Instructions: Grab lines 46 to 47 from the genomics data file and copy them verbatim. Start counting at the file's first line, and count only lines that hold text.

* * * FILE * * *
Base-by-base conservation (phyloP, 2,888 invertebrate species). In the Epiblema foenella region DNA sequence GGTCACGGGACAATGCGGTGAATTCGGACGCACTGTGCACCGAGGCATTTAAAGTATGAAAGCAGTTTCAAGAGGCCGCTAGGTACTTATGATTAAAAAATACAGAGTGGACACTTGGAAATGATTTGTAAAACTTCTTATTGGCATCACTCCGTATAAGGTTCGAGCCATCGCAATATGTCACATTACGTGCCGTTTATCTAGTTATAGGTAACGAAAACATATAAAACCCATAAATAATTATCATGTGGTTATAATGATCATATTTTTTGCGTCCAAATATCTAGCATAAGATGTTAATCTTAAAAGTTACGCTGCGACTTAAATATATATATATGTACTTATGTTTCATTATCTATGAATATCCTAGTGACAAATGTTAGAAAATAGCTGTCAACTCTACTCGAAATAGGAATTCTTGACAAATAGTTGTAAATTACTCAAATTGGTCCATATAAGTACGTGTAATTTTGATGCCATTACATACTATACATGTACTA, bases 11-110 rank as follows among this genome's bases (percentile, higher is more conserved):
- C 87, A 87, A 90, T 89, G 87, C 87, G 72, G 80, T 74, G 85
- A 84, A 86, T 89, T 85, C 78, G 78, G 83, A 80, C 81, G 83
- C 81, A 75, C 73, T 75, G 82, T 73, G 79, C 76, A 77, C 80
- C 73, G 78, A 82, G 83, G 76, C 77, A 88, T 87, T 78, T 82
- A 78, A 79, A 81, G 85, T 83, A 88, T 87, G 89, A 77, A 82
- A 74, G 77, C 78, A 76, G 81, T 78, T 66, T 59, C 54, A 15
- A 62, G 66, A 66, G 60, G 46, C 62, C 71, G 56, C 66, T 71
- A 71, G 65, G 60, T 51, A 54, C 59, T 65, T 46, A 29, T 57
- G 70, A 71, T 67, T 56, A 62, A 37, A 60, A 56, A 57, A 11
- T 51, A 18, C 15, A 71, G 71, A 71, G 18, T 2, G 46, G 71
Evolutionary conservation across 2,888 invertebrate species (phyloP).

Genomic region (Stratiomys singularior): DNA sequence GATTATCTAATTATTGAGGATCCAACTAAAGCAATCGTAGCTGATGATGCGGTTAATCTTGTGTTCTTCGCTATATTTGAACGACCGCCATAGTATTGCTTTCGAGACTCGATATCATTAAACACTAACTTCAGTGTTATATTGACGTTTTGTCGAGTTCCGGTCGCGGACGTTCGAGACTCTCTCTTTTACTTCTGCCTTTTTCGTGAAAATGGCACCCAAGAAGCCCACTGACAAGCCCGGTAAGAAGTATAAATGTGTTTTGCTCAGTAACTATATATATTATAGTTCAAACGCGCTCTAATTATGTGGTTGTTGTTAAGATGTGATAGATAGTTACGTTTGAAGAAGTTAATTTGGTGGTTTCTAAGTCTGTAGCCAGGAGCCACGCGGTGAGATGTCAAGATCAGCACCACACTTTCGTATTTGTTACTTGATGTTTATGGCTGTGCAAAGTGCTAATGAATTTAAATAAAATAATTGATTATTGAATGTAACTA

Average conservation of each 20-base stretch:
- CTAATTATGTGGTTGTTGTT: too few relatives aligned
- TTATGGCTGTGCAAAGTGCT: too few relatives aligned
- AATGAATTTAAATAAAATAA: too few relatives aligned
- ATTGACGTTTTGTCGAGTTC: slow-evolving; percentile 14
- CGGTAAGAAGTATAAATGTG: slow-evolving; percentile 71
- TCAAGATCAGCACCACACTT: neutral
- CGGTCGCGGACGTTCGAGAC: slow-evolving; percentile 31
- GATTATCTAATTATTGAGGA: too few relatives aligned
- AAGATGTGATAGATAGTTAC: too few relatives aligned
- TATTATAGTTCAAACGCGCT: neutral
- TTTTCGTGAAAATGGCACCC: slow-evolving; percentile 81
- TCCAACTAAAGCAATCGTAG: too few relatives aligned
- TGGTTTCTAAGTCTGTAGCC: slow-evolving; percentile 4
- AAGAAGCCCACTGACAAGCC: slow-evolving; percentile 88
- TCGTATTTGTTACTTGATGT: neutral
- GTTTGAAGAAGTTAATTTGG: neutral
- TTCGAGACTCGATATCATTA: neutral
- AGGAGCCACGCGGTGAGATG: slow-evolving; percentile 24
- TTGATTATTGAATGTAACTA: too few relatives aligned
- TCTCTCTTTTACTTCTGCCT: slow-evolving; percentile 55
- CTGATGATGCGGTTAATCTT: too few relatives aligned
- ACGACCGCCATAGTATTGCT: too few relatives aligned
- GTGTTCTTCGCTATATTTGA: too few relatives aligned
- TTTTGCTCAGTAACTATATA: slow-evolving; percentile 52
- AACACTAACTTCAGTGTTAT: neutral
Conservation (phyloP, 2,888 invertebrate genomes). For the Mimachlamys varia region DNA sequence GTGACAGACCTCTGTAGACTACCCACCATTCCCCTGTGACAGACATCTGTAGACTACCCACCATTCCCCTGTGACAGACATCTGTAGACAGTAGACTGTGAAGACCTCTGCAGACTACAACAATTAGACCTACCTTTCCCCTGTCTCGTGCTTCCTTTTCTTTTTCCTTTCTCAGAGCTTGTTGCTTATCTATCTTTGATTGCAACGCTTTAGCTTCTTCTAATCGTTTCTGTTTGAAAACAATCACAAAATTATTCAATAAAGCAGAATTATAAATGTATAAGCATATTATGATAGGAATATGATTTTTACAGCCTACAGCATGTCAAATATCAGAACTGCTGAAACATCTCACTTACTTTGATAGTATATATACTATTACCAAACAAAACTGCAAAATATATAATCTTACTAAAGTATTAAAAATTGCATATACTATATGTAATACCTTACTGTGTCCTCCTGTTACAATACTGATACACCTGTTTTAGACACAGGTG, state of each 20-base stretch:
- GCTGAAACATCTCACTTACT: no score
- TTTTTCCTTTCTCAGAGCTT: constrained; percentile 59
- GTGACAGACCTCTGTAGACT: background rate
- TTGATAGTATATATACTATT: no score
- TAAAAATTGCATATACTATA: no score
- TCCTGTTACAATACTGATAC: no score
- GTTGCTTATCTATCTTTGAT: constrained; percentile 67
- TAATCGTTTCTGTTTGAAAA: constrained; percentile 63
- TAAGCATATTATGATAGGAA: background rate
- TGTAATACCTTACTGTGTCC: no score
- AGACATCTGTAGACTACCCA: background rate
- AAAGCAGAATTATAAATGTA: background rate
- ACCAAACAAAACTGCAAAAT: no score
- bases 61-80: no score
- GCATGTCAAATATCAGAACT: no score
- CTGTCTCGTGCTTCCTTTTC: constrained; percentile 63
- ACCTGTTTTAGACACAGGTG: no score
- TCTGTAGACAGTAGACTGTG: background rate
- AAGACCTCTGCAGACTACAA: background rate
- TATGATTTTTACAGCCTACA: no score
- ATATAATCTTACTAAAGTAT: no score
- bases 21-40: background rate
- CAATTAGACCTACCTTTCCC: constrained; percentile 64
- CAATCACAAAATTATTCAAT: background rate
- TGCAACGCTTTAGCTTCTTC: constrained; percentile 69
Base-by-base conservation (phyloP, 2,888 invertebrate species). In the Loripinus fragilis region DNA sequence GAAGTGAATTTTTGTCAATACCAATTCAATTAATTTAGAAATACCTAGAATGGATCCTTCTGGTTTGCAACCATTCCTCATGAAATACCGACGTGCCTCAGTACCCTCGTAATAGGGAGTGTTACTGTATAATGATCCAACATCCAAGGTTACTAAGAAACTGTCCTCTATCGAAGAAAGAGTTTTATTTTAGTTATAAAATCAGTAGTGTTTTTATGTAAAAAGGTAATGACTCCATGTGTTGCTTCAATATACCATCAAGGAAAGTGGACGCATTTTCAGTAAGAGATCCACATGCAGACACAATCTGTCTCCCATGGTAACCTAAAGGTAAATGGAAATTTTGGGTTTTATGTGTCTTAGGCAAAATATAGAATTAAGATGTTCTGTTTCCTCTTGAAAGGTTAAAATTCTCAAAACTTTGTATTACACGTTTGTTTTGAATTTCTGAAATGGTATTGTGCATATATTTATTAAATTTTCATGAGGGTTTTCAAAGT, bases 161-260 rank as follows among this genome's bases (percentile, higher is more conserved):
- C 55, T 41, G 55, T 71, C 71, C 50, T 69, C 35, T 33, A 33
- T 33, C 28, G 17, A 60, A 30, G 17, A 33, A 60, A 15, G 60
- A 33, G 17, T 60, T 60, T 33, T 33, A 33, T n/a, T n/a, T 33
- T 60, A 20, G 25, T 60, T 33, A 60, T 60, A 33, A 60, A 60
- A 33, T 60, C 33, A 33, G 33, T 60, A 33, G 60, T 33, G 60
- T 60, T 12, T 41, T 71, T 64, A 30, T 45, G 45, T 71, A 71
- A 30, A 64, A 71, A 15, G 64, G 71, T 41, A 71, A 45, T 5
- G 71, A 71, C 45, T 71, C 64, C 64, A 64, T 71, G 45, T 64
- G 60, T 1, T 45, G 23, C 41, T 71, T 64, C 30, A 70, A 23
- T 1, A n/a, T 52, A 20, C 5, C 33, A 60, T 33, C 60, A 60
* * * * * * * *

- TCCTGTTACAATACTGATAC: no score
- GTTGCTTATCTATCTTTGAT: constrained; percentile 67